Tree Genetics & Genomes

, 14:73 | Cite as

Population genetics of Cedrela fissilis (Meliaceae) from an ecotone in central Brazil

  • J. M. Diaz-Soto
  • A. Huamán-Mera
  • L. O. OliveiraEmail author
Original Article
Part of the following topical collections:
  1. Population structure


Cedrela fissilis is an endangered timber species associated with seasonal forests throughout South America. We investigated a population of C. fissilis (PAN) located toward central Brazil to uncover insights on how an ecotone may have shaped the evolutionary history of this species at the local scale. PAN consisted of 18 mother trees and their 283 offspring (18 families), which were genotyped with ten microsatellite loci. We supplemented our dataset with equivalent microsatellite data from 175 specimens representing the east and west lineages of C. fissilis. An array of complementary methods assessed PAN for genetic diversity, population structure, and mating system. In PAN, the gene pool of the east lineage combined with a third (previously unidentified) lineage to form an admixture population. PAN is under inbreeding (Ho = 0.80 and 0.74, uHe = 0.85 and 0.82, Ap = 1.1 and 7.1, F = 0.06 and 0.10, for mother trees and offspring, respectively). Mother trees were predominantly outcrossing (tm = 0.95), with some selfing (1 − tm = 0.05), and crossing between related individuals (tmts = 0.07); they received pollen from few donors (Nep = 9). Restricted gene flow within PAN gave rise to a strong population structure, which split the 18 families into six groups. Some mother trees were reproductively isolated. Conservation perspectives are discussed.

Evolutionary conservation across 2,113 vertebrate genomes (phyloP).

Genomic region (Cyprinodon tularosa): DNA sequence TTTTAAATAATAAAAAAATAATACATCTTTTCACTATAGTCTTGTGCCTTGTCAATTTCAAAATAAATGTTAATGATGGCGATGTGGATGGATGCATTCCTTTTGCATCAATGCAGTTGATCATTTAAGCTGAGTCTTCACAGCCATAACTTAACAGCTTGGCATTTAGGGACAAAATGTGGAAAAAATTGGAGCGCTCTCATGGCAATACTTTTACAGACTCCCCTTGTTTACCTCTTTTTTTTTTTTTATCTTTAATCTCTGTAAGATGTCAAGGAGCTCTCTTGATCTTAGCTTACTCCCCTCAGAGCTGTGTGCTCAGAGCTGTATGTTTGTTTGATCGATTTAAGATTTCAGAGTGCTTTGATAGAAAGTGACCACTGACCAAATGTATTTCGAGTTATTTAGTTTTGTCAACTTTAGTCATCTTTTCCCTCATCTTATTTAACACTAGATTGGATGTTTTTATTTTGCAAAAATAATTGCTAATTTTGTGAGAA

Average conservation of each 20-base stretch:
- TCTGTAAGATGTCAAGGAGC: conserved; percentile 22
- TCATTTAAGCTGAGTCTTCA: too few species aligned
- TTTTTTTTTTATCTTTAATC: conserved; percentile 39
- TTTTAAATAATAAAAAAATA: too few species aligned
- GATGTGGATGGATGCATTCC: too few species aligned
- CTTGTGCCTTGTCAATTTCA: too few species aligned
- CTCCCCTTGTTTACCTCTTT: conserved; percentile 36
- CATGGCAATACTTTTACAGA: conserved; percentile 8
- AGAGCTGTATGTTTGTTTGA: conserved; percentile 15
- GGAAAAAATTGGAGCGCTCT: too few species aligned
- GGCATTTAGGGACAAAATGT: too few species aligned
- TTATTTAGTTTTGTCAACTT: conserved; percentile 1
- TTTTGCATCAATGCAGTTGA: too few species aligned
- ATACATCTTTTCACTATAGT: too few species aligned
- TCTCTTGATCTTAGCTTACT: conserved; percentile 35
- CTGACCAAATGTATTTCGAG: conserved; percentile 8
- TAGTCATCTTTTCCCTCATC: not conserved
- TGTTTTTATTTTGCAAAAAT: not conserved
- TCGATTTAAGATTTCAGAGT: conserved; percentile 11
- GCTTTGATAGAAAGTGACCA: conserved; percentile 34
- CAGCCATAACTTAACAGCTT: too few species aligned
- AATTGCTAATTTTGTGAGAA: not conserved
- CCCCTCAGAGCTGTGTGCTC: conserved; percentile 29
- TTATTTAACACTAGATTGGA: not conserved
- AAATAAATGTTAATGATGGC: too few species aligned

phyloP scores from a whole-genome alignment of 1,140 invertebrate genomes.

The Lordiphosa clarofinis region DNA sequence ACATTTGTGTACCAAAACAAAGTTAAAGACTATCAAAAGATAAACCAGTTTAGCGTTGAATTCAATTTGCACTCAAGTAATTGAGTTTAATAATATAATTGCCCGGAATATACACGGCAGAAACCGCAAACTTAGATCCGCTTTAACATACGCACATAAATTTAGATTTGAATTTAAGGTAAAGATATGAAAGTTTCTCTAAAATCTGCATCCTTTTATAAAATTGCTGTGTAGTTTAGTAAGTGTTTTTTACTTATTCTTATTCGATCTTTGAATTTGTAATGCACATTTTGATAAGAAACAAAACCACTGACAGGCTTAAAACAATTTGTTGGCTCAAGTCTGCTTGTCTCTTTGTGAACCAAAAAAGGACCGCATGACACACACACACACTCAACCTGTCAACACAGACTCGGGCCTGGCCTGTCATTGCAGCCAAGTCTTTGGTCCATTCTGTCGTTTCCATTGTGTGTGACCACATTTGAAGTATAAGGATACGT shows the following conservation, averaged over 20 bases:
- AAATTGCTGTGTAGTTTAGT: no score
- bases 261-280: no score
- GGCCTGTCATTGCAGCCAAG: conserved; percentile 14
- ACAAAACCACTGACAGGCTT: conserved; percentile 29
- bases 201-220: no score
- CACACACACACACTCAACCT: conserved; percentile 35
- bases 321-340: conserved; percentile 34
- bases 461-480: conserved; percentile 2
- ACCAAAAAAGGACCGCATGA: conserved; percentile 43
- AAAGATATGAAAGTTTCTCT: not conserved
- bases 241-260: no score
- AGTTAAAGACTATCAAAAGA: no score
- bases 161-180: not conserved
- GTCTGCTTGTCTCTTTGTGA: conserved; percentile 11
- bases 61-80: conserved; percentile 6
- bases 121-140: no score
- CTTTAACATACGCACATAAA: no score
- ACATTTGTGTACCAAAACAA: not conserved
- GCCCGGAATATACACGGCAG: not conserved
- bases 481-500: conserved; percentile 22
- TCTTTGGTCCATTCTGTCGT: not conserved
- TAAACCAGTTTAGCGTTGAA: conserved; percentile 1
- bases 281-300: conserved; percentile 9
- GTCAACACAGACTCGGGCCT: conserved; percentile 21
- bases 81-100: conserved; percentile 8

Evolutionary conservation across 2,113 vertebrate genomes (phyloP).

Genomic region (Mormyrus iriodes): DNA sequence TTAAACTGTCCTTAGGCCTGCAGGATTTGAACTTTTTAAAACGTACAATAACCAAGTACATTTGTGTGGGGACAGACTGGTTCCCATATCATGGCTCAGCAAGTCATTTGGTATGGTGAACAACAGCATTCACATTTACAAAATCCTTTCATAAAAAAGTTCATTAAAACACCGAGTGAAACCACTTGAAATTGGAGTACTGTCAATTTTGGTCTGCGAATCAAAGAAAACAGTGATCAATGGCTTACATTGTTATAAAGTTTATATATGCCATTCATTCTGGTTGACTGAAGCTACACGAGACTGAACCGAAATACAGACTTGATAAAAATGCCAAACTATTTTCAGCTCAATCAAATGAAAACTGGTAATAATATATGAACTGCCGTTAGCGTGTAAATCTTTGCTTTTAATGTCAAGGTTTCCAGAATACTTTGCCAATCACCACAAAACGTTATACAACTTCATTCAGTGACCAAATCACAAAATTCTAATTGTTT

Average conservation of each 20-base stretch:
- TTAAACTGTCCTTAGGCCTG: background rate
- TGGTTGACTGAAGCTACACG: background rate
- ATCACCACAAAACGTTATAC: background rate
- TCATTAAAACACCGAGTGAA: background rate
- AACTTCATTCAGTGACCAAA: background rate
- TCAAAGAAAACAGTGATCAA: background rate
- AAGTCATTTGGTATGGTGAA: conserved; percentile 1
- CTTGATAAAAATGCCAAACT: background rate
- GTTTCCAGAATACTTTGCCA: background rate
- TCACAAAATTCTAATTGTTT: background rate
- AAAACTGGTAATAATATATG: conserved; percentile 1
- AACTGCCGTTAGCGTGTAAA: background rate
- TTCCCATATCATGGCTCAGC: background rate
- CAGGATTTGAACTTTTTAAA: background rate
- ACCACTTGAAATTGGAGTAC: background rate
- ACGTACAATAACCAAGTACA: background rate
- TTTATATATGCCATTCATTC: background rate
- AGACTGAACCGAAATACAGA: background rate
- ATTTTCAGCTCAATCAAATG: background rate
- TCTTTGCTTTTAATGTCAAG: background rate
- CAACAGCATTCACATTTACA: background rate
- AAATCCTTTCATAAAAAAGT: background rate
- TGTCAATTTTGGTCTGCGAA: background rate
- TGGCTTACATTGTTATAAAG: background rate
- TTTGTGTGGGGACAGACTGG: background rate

Microsatellites Phylogeography Population structure Seasonal forests South America 


Funding information

This work was supported by The Minas Gerais State Foundation of Research Aid – FAPEMIG (grant numbers PPM 00561-15 and APQ 03504-15) and by The National Council of Scientific and Technological Development – CNPq (fellowship number PQ 305827/2015-4) to LOO. JMDS received financial support from the Universidad de Sucre for his doctoral training. IBAMA and IEF-MG provided collecting permits.

Compliance with ethical standards

Conflict of interest

The authors declare that they have no conflict of interest.

Data archiving statement

Microsatellite genotype data are available in Supplementary Table S1.

Supplementary material

11295_2018_1287_MOESM1_ESM.xls (84 kb)
Table S1 Genotypic data (diploid individuals) for the population PAN (mother trees and offspring) of Cedrela fissilis obtained with ten microsatellite loci (XLS 84 kb)


  1. Bawa KS (1977) The reproductive biology of Cupania guatemalensis Radlk. (Sapindaceae). Evolution 31:52–63CrossRefPubMedGoogle Scholar
  2. Bawa KS, Perry DR, Beach JH (1985) Reproductive biology of tropical lowland rain forest trees. I. Sexual systems and incompatibility mechanisms. Am J Bot 72:331–345CrossRefGoogle Scholar
  3. Bethonico MBM (2010) Rio Pandeiros: território e história de uma área de proteção ambiental no norte de Minas Gerais. Acta Geogr 3:23–38Google Scholar
  4. Carnaval AC, Hickerson MJ, Haddad CFB, Rodrigues MT, Moritz C (2009) Stability predicts genetic diversity in the Brazilian Atlantic forest hotspot. Science 323:785–789CrossRefPubMedGoogle Scholar